The State of Video Game Journalism : Part 1
The State of Video Game Journalism
Perhaps you have found yourself asking these questions;
- Why do Video Game Journalists always give positive reviews and scores?
- Why are some journalists so bad at games?
- How does the Video Game Journalist Industry make money?
Let’s jump right in! Any big company like IGN, Kotaku, Eurogamer thrive because of exclusive content which is provided by Studios and Publishers. Getting exclusive content or pre-release information pushes game journalists above the rest.
Why is that? Well it is simple!
When a new game is announced and you decide to google “Metal Gear of Total War Solid 6 : The Phantom’s Battle of Dutymon Go”. Those who have exclusive deals are going to appear first in search results. Regardless of the actual content of whatever the journalists types up or presents.
The Studio / Journalist Mutual Partnership
The Major Video Game Journalism and Studios/Publishers are a partnership. The Journalists give a good review in return for exclusive content. The Studios give exclusive content to give get good reviews.
If you don’t give us good reviews. Then we really don’t want you to criticise our future games so don’t expect special treatment.
If you are video game journalist who gives out honest reviews and scores all the time and I am a Studio releasing a game. I want assurance of positive press because that would give my game the best chance of succeeding. . Then it would be irresponsible of me to give you alpha footage, screenshots or interviews for the games I produce.
IGN Game Review Scores
Take a look at the graph above. The average score for IGN across their reviews is 7.39. You can be pretty sure that if you are a big company that IGN will be favourable towards you.
What about the bad scores? Whether they are bad games or not doesn’t matter to IGN. Almost any game with what is considered a negative score, which is below 6, is a game that belongs to a studio that the journalist seeks a long lasting relationship with. Alternatively it’s a game from a big publisher but the game itself is not one of their major titles.
But let’s take a look at some of those games to give you an idea of how the scores are rigged.
A Look at the Scores
The score is important to big video game journalists and studios. The content of the review isn’t. As an example. Super Lucky Tales reviewed by [WHO] had a complaint about its camera control. There wasn’t much else to the review. It scores a 5.0. You’d think if that was the only fault worth mentioning that it would score higher.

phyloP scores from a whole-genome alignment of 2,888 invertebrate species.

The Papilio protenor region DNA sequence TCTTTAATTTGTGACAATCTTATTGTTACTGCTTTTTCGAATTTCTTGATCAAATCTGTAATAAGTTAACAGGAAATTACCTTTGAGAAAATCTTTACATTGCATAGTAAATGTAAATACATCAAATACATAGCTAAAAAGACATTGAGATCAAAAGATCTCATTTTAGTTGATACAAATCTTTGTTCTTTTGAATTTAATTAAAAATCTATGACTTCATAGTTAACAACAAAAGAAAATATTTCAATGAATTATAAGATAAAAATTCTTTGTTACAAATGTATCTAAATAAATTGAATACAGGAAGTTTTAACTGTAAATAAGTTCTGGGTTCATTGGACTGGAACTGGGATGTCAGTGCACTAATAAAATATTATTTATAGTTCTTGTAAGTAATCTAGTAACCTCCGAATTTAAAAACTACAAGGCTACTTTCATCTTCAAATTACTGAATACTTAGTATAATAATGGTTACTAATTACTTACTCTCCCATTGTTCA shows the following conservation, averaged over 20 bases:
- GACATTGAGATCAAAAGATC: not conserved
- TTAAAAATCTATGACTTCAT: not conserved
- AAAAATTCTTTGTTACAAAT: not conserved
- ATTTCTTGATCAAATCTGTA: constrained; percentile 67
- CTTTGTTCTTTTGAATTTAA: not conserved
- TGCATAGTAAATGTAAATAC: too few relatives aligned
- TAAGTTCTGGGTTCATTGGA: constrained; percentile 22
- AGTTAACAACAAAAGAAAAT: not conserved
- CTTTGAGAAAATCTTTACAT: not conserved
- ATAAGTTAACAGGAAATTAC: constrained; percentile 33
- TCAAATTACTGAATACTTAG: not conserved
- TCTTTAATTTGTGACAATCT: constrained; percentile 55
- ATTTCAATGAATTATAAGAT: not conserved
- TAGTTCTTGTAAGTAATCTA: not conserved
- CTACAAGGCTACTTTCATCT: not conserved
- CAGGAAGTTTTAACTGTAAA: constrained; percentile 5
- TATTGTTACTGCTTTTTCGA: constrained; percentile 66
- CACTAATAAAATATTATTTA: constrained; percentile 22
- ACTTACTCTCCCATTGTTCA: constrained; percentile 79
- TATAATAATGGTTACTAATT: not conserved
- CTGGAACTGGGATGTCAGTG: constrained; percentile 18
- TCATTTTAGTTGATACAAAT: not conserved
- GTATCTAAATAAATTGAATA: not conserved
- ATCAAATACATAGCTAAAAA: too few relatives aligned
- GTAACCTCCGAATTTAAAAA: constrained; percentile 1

Now I’m not saying Super Lucky Tales was a good game, or bad, and I don’t even expect you to know it. But that’s the point. Games like these make good sacrifices to give negative scores as a way of justifying giving scores of over 7 to every title the big publishers push out.
Another hilarious example is Assassin’s Creed Liberation which scored 7 on release and 5 for its HD release. Apparently when a game becomes HD the higher resolution textures really highlights the flaws of the game. A HD remake isn’t something that Ubisoft is banking on though so it’s okay to leave it a negative score. I’d have to ask that does a HD remake of a 2 year old game really need a review?
The answer is it’s an easy way to give out a negative score as “proof” that they don’t only give out positive ones.
Fortnite is scoring a 9.6. I think we can agree that this is incorrect. As much fun as Fortnite may be. From a creative, artistic or technical standpoint. This game is does not deserve such a high score. The message is clear though. IGN wants to win points with Epic Games and to please the majority of fans that like Fortnite.
“Hey, We’re one of you! We’re cool too! Read our Content!”
It’s a dark reminder that you can’t just say why something is good or bad. Why we may like something or why we may not. To explain or educate or to try and motivate a push for more exciting and thrilling games.
That the easiest way to be a successful journalist or reviewer is to say the games with the biggest audience and who are likely your readers, that “Their games are good and you are right to like them!”.
Not here though. As I hope you now know part of the secret of modern day journalism and how it has evolved. It actually mimics the old movie and music industry in the days of magazines. My music teacher was in a semi famous band, not that I would know but the other classmates seem impressed and knew him, and he reiterated the same thing.
The publishers and journalists co-operated with each other and this was more beneficial than if the Journalists reviewed with purity.
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